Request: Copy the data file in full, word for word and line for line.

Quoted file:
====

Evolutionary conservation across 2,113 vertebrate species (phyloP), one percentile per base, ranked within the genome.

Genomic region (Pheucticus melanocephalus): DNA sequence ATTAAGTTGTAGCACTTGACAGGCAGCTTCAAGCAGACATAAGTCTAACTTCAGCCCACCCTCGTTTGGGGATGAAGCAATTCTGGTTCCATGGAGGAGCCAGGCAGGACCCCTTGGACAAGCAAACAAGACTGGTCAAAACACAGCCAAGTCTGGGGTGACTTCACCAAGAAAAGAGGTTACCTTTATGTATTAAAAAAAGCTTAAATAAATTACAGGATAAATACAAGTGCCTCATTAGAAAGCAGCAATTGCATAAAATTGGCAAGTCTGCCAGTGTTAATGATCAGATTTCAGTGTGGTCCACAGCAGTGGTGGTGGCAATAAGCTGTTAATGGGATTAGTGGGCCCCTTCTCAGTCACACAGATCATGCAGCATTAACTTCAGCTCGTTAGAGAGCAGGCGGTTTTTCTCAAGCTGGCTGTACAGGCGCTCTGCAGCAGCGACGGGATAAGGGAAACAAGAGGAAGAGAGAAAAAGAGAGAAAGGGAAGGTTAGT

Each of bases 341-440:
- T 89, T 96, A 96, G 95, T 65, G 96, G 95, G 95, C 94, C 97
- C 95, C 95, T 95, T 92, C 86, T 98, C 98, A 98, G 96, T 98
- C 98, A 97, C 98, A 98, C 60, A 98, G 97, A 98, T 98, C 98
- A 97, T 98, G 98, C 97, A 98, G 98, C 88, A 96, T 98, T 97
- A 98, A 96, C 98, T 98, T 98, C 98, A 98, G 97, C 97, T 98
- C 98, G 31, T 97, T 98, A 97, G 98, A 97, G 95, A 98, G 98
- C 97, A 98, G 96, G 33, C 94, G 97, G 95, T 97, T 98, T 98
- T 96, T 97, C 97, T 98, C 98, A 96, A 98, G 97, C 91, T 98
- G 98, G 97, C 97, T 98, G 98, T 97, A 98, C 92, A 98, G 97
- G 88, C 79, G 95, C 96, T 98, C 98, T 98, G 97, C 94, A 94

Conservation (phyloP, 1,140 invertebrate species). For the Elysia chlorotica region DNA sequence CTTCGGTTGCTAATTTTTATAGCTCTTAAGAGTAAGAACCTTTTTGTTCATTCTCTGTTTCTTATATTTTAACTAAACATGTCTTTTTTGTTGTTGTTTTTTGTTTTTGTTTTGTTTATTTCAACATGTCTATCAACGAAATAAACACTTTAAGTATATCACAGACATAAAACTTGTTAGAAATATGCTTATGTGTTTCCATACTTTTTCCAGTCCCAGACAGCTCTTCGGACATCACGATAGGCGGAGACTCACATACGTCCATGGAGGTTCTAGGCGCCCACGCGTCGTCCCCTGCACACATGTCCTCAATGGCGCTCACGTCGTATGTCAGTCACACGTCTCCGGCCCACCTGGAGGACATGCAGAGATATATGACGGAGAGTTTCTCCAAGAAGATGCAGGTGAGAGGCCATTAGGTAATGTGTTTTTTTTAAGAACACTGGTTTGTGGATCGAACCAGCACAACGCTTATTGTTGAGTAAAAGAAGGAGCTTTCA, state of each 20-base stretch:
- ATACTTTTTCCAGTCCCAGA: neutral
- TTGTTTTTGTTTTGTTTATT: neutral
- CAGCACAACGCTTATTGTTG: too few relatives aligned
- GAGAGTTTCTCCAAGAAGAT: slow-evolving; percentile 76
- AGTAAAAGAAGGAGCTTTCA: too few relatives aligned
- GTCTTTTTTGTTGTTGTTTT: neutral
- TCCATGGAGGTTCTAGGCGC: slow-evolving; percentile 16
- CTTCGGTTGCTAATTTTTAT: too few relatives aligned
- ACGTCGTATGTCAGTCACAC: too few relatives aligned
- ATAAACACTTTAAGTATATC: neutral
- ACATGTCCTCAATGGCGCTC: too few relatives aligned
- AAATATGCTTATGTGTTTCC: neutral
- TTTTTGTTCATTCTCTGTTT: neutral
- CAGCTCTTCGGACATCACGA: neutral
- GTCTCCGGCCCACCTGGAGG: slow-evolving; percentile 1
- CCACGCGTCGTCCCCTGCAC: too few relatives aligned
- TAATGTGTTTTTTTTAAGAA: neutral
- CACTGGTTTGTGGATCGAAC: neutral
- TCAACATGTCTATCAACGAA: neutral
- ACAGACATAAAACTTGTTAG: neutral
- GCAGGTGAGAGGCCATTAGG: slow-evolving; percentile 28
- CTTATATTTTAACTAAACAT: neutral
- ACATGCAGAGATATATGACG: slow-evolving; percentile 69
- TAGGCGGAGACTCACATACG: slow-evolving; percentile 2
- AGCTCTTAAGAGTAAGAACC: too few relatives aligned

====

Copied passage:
Evolutionary conservation across 2,113 vertebrate species (phyloP), one percentile per base, ranked within the genome.

Genomic region (Pheucticus melanocephalus): DNA sequence ATTAAGTTGTAGCACTTGACAGGCAGCTTCAAGCAGACATAAGTCTAACTTCAGCCCACCCTCGTTTGGGGATGAAGCAATTCTGGTTCCATGGAGGAGCCAGGCAGGACCCCTTGGACAAGCAAACAAGACTGGTCAAAACACAGCCAAGTCTGGGGTGACTTCACCAAGAAAAGAGGTTACCTTTATGTATTAAAAAAAGCTTAAATAAATTACAGGATAAATACAAGTGCCTCATTAGAAAGCAGCAATTGCATAAAATTGGCAAGTCTGCCAGTGTTAATGATCAGATTTCAGTGTGGTCCACAGCAGTGGTGGTGGCAATAAGCTGTTAATGGGATTAGTGGGCCCCTTCTCAGTCACACAGATCATGCAGCATTAACTTCAGCTCGTTAGAGAGCAGGCGGTTTTTCTCAAGCTGGCTGTACAGGCGCTCTGCAGCAGCGACGGGATAAGGGAAACAAGAGGAAGAGAGAAAAAGAGAGAAAGGGAAGGTTAGT

Each of bases 341-440:
- T 89, T 96, A 96, G 95, T 65, G 96, G 95, G 95, C 94, C 97
- C 95, C 95, T 95, T 92, C 86, T 98, C 98, A 98, G 96, T 98
- C 98, A 97, C 98, A 98, C 60, A 98, G 97, A 98, T 98, C 98
- A 97, T 98, G 98, C 97, A 98, G 98, C 88, A 96, T 98, T 97
- A 98, A 96, C 98, T 98, T 98, C 98, A 98, G 97, C 97, T 98
- C 98, G 31, T 97, T 98, A 97, G 98, A 97, G 95, A 98, G 98
- C 97, A 98, G 96, G 33, C 94, G 97, G 95, T 97, T 98, T 98
- T 96, T 97, C 97, T 98, C 98, A 96, A 98, G 97, C 91, T 98
- G 98, G 97, C 97, T 98, G 98, T 97, A 98, C 92, A 98, G 97
- G 88, C 79, G 95, C 96, T 98, C 98, T 98, G 97, C 94, A 94

Conservation (phyloP, 1,140 invertebrate species). For the Elysia chlorotica region DNA sequence CTTCGGTTGCTAATTTTTATAGCTCTTAAGAGTAAGAACCTTTTTGTTCATTCTCTGTTTCTTATATTTTAACTAAACATGTCTTTTTTGTTGTTGTTTTTTGTTTTTGTTTTGTTTATTTCAACATGTCTATCAACGAAATAAACACTTTAAGTATATCACAGACATAAAACTTGTTAGAAATATGCTTATGTGTTTCCATACTTTTTCCAGTCCCAGACAGCTCTTCGGACATCACGATAGGCGGAGACTCACATACGTCCATGGAGGTTCTAGGCGCCCACGCGTCGTCCCCTGCACACATGTCCTCAATGGCGCTCACGTCGTATGTCAGTCACACGTCTCCGGCCCACCTGGAGGACATGCAGAGATATATGACGGAGAGTTTCTCCAAGAAGATGCAGGTGAGAGGCCATTAGGTAATGTGTTTTTTTTAAGAACACTGGTTTGTGGATCGAACCAGCACAACGCTTATTGTTGAGTAAAAGAAGGAGCTTTCA, state of each 20-base stretch:
- ATACTTTTTCCAGTCCCAGA: neutral
- TTGTTTTTGTTTTGTTTATT: neutral
- CAGCACAACGCTTATTGTTG: too few relatives aligned
- GAGAGTTTCTCCAAGAAGAT: slow-evolving; percentile 76
- AGTAAAAGAAGGAGCTTTCA: too few relatives aligned
- GTCTTTTTTGTTGTTGTTTT: neutral
- TCCATGGAGGTTCTAGGCGC: slow-evolving; percentile 16
- CTTCGGTTGCTAATTTTTAT: too few relatives aligned
- ACGTCGTATGTCAGTCACAC: too few relatives aligned
- ATAAACACTTTAAGTATATC: neutral
- ACATGTCCTCAATGGCGCTC: too few relatives aligned
- AAATATGCTTATGTGTTTCC: neutral
- TTTTTGTTCATTCTCTGTTT: neutral
- CAGCTCTTCGGACATCACGA: neutral
- GTCTCCGGCCCACCTGGAGG: slow-evolving; percentile 1
- CCACGCGTCGTCCCCTGCAC: too few relatives aligned
- TAATGTGTTTTTTTTAAGAA: neutral
- CACTGGTTTGTGGATCGAAC: neutral
- TCAACATGTCTATCAACGAA: neutral
- ACAGACATAAAACTTGTTAG: neutral
- GCAGGTGAGAGGCCATTAGG: slow-evolving; percentile 28
- CTTATATTTTAACTAAACAT: neutral
- ACATGCAGAGATATATGACG: slow-evolving; percentile 69
- TAGGCGGAGACTCACATACG: slow-evolving; percentile 2
- AGCTCTTAAGAGTAAGAACC: too few relatives aligned